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 Post subject: scrap paper in tests
PostPosted: Sun Sep 14, 2008 4:30 pm 
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Joined: Thu Apr 17, 2008 12:54 pm
Posts: 205
Just an observation, my son did his practice test yesterday and was given one piece of paper to do all his working outs on, they were reluctant to give out any more than that. He ended up rubbing out work that he had done to make more room. Anyone know why they are so mean with their paper?


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 Post subject:
PostPosted: Sun Sep 14, 2008 10:22 pm 
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Joined: Wed Jul 16, 2008 1:16 pm
Posts: 326
Location: Tunbridge Wells, Kent
My DD did her practices at school on Thursday and Friday. She says that they were only given one piece of scrap paper too but were told that they could write on teh question sheet so that is what she did for some of the questions, only using the scrap paper where there was not enough room on the answer sheet.


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PostPosted: Mon Sep 15, 2008 7:46 am 
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Joined: Sun Nov 04, 2007 5:45 pm
Posts: 827
Location: Medway & Kent
my dd did her Kent test in Jan this year and was told by the invigilator mid-way into the test to stop writing on the exam paper. She was doing a vr paper and eliminating the wrong answers by crossing them out before entering the correct answer on the multiple choice sheet.
luckily this didn't put her off but it could have.
it seems some schools allow this and others don't, so have a word with your child to prepare them that they may not be allowed to write on the test at all and just use the scrap paper.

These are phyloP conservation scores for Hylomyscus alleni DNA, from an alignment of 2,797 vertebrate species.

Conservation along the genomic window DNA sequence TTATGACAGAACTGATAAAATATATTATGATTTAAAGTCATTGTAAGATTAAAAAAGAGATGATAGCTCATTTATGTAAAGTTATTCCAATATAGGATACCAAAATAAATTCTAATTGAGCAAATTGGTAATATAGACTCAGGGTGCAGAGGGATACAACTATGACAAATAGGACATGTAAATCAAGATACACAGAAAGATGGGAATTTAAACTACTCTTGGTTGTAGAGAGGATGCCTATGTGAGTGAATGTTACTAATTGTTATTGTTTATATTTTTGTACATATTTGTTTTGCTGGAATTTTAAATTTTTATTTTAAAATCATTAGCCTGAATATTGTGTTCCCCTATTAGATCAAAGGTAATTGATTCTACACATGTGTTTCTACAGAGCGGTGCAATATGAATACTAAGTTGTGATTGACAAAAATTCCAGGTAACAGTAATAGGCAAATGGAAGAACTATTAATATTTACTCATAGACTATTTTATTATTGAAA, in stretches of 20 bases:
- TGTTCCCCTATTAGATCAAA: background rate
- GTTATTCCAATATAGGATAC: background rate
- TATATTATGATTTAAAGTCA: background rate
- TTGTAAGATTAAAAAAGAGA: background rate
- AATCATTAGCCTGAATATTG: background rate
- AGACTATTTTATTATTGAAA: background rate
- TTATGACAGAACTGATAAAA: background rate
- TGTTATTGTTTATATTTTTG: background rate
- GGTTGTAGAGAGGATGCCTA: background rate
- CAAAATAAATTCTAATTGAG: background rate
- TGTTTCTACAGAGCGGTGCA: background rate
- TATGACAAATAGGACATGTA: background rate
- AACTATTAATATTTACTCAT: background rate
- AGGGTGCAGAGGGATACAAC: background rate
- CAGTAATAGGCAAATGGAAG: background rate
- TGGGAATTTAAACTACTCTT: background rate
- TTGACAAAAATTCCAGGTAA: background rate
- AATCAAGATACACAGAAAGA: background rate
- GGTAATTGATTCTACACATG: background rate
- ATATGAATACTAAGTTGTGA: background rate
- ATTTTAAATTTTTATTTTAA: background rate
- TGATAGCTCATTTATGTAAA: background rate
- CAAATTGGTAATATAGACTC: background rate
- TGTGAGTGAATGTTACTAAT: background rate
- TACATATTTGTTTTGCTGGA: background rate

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 Post subject:
PostPosted: Mon Sep 15, 2008 8:03 am 
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Joined: Mon Jun 18, 2007 2:32 pm
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Location: East Kent
I think that they should be allowed to write on the paper, it really helps for some of the maths and nvr questions. It seems to vary from school to school, I think I may e-mail KCC and ask what the policy is


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 Post subject:
PostPosted: Mon Sep 15, 2008 8:51 am 
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Joined: Wed Jan 02, 2008 12:18 pm
Posts: 490
Location: kent
It sounds so silly that some schools seem to be making life harder for some Kent 11+ candidates by telling them not to write on the answer paper and / or limiting the amount of paper allowed for writing out workings etc.

I seem to think from reading other threads on the Kent forum that neither of these are Kent policies. It will be good to read Yoyo's e-mail response from Kent.

I think if I had a child sitting the 11+ this year I would write to the LEA in advance and get written confirmation of the rules. I would then discuss these with whoever is responsible for administering the exam at the primary school, and then get written confirmation from the school that they will be following the Kent rules!

I guess this could be done in a more subtle fashion by explaining to the school that a letter to parents in advance about scrap paper, writing on the paper etc would be extremely useful and save hassle during the exam.

This is supposed to be a standardised test. It makes a mockery of the test if some children virtually have to do everything in their heads, and others have as much paper and writing on the questions as they wish.